October 23, 2006


Stravaraland has spent a small fortune and engaged in quite a few legal battles in order to safeguard the origin and trademark of its local cheese, Halloumi and yet it has overlooked an obvious weapon it could add to its diplomatic arsenal.

Why is it that we have not been trademarking and protecting the Hellim apellation? Hell, if that's what the Turkish Cypriots call it then it ought to be trademarked by the Republix.

Seeing as the Republix safeguards their right to Cypriot nationality, shouldn't we also ensure that our common heritage is protected in all its guises?

Of course hellim.com is taken and the ministry of [not] runny cheese will have yet another bozo to negotiate with (in addition to the owner of halloumi.com) for a domain name but, hey, either we do things right or we don't do a damned thing at all.

The danger, as I see it, is that if Turkey were to register Hellim in the EU, the US and Canada, their lobbying prowess - not to mention their marketing muscle - could send halloumi into oblivion.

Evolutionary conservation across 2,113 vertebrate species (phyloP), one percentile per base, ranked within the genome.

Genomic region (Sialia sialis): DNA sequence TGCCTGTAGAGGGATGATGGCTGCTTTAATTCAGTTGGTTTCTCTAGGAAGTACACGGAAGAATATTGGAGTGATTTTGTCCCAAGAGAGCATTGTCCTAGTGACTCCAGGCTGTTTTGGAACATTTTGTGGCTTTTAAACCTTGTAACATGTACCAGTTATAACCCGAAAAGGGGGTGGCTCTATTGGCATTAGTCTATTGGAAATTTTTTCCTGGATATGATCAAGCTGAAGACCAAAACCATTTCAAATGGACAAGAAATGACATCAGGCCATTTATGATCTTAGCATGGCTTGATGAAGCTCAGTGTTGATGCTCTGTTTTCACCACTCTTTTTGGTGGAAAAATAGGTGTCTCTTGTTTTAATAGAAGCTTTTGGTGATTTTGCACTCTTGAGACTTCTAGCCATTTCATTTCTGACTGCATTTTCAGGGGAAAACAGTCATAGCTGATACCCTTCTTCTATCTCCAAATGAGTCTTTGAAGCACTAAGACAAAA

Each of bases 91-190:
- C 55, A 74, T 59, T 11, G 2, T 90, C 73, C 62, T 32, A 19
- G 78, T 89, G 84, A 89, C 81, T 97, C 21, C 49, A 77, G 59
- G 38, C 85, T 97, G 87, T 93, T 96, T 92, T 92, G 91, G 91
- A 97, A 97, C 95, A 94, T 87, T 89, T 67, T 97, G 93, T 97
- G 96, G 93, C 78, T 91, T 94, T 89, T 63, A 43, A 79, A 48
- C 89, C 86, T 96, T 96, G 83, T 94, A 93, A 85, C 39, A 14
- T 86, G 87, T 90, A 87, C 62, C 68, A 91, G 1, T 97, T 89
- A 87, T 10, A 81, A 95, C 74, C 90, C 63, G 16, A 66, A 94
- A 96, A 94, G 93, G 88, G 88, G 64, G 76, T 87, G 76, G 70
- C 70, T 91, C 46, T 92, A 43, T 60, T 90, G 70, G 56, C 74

Anonymous m said...

What? T/Cs make halloumi you say? Duh, well we never thought... It's a conspiracy! A conspiracy I tell you, they are trying to steal it from under our nose and sell it those bloody Amerikanoi... A banayia mou, ou stravara mou... a banayia mou...

24 October, 2006 10:52  
Blogger Noullis said...

Calm down, brother, it's OK - for the time being. Halloumi is being sold at the average price one shells out for aged Parmesan in the U.S., so I don't thing the Yanks would ever go for an ethnically inferior product!!

According to research carried out by the people at Eurotoques, Cyprus, the T/Cs aso make flaounes - year round. How's that for blasphemy?

24 October, 2006 19:07  

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